Over the last couple of years I’ve just had a lot of attention in the media and a lot of it focused on me and other white athletes and I just want to use my platform to share the spotlight and.. • Broaden horizons for who gets attention and who gets social media followers.

Not surprisingly, one of the unintended consequences of Beckers’ rhetoric was more interest in her and her white ally, rather than a concern for black women as she had intended. This course – where white athletes ceding space to black athletes get credit and coverage for their selection – is further evidence of how strongly white athletes are positioned in the sports media.

with the implementation of New NCAA PolicyThis economy of interest is more valuable to college athletes. It is very likely that Baker’s speech will inspire a number of companies to consider investing in them. If these companies really listened to their words—and not simply fascinated by the well-balanced white young woman speaking the words—they would reach out to black athletes about endorsement opportunities. They could start with the black women who are the Bakers teammates on the UConn team: Olivia Nelson-Ododa, Kristen Williams, Evina Westbrook, Aubrey Griffin, Alia Edwards, Mere McLean, Beath Gabriel, Izzi Fudd, and Amari Deberry.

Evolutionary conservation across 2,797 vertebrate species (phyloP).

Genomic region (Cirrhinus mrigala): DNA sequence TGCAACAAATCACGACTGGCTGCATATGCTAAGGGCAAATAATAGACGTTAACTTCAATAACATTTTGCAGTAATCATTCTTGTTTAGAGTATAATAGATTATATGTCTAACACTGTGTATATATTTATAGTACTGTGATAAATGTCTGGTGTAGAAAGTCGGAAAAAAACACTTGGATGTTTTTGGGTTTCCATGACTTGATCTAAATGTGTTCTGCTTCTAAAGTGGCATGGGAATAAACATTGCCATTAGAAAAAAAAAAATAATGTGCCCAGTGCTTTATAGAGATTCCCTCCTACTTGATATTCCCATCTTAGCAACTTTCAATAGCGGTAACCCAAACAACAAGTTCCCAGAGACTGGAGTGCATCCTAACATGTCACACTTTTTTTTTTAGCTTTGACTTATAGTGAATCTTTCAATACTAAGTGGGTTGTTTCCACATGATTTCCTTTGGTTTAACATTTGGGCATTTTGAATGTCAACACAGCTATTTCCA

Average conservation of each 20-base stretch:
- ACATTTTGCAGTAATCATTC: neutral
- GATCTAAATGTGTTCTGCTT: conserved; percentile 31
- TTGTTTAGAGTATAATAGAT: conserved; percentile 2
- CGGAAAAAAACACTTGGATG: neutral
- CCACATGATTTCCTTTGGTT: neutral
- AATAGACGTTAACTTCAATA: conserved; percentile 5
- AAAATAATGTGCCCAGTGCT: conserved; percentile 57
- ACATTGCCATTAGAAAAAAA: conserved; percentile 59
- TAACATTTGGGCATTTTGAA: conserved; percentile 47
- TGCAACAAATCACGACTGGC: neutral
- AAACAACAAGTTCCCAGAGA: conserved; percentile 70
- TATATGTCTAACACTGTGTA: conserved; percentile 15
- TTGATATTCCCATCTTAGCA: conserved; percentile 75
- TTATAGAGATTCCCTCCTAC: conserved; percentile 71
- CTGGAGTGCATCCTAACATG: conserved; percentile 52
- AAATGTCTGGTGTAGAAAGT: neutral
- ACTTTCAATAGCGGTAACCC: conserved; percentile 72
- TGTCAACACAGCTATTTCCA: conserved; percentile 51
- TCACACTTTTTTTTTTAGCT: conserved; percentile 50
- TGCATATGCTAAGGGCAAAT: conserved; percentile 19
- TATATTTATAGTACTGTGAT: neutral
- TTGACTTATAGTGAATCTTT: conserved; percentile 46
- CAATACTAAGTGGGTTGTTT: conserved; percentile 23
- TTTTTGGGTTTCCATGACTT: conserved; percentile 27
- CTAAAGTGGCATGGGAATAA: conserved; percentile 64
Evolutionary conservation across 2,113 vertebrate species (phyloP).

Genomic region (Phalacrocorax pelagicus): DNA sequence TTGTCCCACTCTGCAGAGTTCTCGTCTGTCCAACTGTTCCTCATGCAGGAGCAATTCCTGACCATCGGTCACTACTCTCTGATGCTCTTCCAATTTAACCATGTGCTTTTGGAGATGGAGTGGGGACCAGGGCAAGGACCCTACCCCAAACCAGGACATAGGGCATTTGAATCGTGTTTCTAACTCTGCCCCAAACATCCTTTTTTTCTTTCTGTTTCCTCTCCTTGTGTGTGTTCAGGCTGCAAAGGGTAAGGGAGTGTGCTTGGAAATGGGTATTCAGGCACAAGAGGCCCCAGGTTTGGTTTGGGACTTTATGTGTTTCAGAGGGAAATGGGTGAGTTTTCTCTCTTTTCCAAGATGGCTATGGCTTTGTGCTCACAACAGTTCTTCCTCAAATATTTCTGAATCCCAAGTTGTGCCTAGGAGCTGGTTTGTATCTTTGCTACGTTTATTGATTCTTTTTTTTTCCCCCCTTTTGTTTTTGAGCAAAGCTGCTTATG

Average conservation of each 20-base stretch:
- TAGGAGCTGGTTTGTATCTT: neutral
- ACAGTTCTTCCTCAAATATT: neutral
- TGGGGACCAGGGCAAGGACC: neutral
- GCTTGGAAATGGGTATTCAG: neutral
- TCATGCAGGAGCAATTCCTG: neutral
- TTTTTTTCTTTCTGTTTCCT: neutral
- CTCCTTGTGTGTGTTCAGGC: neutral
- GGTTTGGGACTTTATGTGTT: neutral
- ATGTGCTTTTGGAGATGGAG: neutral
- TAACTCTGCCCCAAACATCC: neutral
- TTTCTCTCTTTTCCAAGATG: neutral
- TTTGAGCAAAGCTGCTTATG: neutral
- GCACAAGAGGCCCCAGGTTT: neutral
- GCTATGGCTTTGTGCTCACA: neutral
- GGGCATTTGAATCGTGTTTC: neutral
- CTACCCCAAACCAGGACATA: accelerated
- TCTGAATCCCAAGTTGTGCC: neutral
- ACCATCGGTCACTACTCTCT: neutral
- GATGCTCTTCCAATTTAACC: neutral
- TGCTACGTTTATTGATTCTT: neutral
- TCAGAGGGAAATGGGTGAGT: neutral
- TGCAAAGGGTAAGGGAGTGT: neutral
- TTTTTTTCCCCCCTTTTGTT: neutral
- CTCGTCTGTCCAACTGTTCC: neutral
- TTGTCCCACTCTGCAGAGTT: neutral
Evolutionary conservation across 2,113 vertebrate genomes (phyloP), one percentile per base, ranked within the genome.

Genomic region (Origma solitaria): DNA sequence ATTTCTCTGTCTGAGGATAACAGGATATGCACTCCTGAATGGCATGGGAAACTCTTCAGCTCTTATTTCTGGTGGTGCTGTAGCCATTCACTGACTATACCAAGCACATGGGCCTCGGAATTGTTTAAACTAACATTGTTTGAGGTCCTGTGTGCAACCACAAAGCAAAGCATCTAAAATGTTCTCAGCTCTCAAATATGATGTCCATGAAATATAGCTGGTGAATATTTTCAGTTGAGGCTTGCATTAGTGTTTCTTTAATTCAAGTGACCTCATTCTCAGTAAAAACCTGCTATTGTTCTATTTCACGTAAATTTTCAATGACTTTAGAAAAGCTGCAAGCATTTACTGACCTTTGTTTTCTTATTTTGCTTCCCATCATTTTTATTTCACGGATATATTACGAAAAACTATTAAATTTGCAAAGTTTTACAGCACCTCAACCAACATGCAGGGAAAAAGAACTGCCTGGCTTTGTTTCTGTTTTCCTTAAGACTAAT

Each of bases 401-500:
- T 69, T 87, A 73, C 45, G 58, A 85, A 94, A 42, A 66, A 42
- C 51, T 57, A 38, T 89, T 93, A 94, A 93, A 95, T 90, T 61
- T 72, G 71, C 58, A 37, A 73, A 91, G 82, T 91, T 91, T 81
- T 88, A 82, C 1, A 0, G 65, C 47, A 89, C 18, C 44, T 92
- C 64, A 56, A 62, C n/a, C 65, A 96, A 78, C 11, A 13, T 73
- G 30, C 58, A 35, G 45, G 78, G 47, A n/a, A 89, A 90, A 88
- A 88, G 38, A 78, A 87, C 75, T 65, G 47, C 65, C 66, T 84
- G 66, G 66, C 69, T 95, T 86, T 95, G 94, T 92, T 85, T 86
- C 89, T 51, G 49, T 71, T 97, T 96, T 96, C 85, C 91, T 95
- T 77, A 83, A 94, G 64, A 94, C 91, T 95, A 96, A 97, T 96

Then there are the black women who belong to the National Champion Stanford Cardinal: Anna Wilson, Haley Jones, Fran Biliby and Agnes Emma Nobu. Two other teams expected to compete for the 2022 national title – South Carolina and Maryland – have a number of talented black football players. There’s the rookie trio of Aliyah Boston, Brea Beal, and Zia Cooke, among others, for Gamecocks. The Terrapins are led by the likes of Ashley Owusu, Diamond Miller and Angel Reese. Elsewhere in the country, there’s Ryan Howard in Kentucky, Nalissa Smith in Baylor, and Naz Helmon in Michigan.

These names are just the tip of the iceberg. Women’s college basketball is filled with gorgeous, attractive, sexy and stylish young black women who deserve the spotlight and whatever financial opportunities come with it.

Paige you get “it”. Will the media and sponsors also get ‘that’?